When I sit down to do one of these updates and notice that two weeks have gone by since the last one, I am overwhelmed. Many two week periods of time in our house warrant a book. Some a trilogy. And looking back, the past couple of weeks is no exception, but I'll try to give the Reader's Digest version.
Papa Hoss and Gigi came down from Ohio over Mother's Day weekend. Katie would be foolish to think the visit was a tribute to her. Not that she isn't my mom and dad's favorite daughter-in-law by a wide margin (forget that she is their only one), but they spent the winter in Arizona and they hadn't seen Elliott and Ian since before Christmas. No, make no mistake; in our house it was Grandsons' Day weekend.
Some time ago I told Elliott that the next time Papa Hoss and Gigi come to town we would take a train ride. Since those days that now seem long ago when Elliott and I would take pre-sunrise walks through Ashland waiting on the rest of the world to wake up and join us, he has had his eyes on one of those Amtrak train passenger seats. He must have said a million times, "I wish I could ride the Amtrak train." It was time to make wishes come true.
Because of the tight schedule, the trip itinerary was brief. Get on the train in Ashland; get off the train at the next stop twenty minutes later just north of Richmond. Grab a bite to eat at McDonald's and then make the return trip. When I went to the station to purchase round-trip tickets for this journey, the face on the man behind the counter made it clear I was making an unusual request. I guess it isn't the hottest round trip ticket on Amtrak's northeast corridor menu.
I explained to the man that the destination and trip duration were logistics incidental to a 3 year old getting his first train ride. His face lit up. He was no longer a ticket master but instead an older gentleman that I dared to assume had probably ridden a few trains with his own grandchildren. He handed me several paper conductor hats and some Train Day 2010 badges. My hat fit. His mission and attitude were summed up in the direction he gave me as I walked away, "Go make a memory." (As a side note, I wish all folks working in customer service incorporated as much human interest into their jobs as this gentleman did.)
So Sunday morning, that's what we did. We made a memory. We got on the train and rode the rails no more than 20 minutes south and when we got off the train Elliott said, "That was cool."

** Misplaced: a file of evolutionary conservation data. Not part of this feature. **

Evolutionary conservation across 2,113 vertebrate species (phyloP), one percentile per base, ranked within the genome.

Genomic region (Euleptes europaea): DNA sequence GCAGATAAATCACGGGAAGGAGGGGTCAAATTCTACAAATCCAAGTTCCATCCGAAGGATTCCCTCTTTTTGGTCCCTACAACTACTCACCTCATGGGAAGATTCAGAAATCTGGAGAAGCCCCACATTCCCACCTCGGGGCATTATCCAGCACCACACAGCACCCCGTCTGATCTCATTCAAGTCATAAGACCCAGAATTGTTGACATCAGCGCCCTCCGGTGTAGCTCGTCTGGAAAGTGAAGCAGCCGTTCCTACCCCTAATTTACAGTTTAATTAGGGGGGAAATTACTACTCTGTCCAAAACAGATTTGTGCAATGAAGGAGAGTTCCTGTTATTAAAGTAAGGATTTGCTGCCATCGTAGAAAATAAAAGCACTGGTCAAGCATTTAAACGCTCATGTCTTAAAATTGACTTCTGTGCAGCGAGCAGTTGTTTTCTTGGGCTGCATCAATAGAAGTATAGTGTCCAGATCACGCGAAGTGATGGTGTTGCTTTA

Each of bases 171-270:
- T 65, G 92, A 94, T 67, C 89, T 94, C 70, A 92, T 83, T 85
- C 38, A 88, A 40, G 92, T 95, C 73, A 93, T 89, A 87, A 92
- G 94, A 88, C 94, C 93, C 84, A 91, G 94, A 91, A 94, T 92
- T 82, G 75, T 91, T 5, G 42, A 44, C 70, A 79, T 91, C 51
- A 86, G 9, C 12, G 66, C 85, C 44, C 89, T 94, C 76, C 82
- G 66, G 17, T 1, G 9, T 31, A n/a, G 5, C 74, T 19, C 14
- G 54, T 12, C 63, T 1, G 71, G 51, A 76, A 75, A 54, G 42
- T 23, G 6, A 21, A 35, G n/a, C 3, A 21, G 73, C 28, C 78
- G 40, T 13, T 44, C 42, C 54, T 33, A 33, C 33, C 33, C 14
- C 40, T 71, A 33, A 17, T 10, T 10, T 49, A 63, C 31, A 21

And baby Ian (I refuse to strip that title from him) took in far more of the trip than I thought. Every day since our little journey, when we cross over the railroad tracks in town I hear a little "choo choo" coming from the grinning child in the back seat. It's like his own daily tribute to the memorable ride.
The weekend was full of tribute. Sunday was Mother's Day, and the following day Katie and I celebrated our 11th wedding anniversary. It's fitting that those two events fall so close together. Ever since our boys were born, when I look at Katie I can't see one without the other: an awesome mom, an awesome wife. And although I get to write about so many of our boy's growing pains and pleasures, many times focusing on my role in that (that's one of the benefits of writing, you get to make yourself the star of the show), behind many of the pleasures is a caring mama.
Witnessing a wife turn into a mother is one of those wonderful experiences that has no explanation outside of God. I am reminded through this transformation that our boys are God's children and he joyfully works through us to shape them. He provides us the patience and strength. But mothers, well he gives them a little something extra that's hard to identify. A gentleness. A spirit. God's own personal touch. Katie has all of those things, and every boy in our house is grateful for that.
It was also nice to have Katie's mom and my mom together on Mother's Day. I'm afraid most of their conversations weren't about the joys of motherhood, but more a celebration of their common connections as grandmothers. Much of that discussion was about Ian, since he spends his days with grandma. Grandma has some Ian stories now. I'm afraid, though, they did little to change the opinion my mom had formed during her visit - that I have grossly misrepresented baby Ian. That he is much sweeter and far less trouble than I describe.
I guess grandmothers have that perogative. They can debate the sweet and sour of all of their grandchildren. I imagine they'll always find their sweetness, and when they don't, they'll send them home.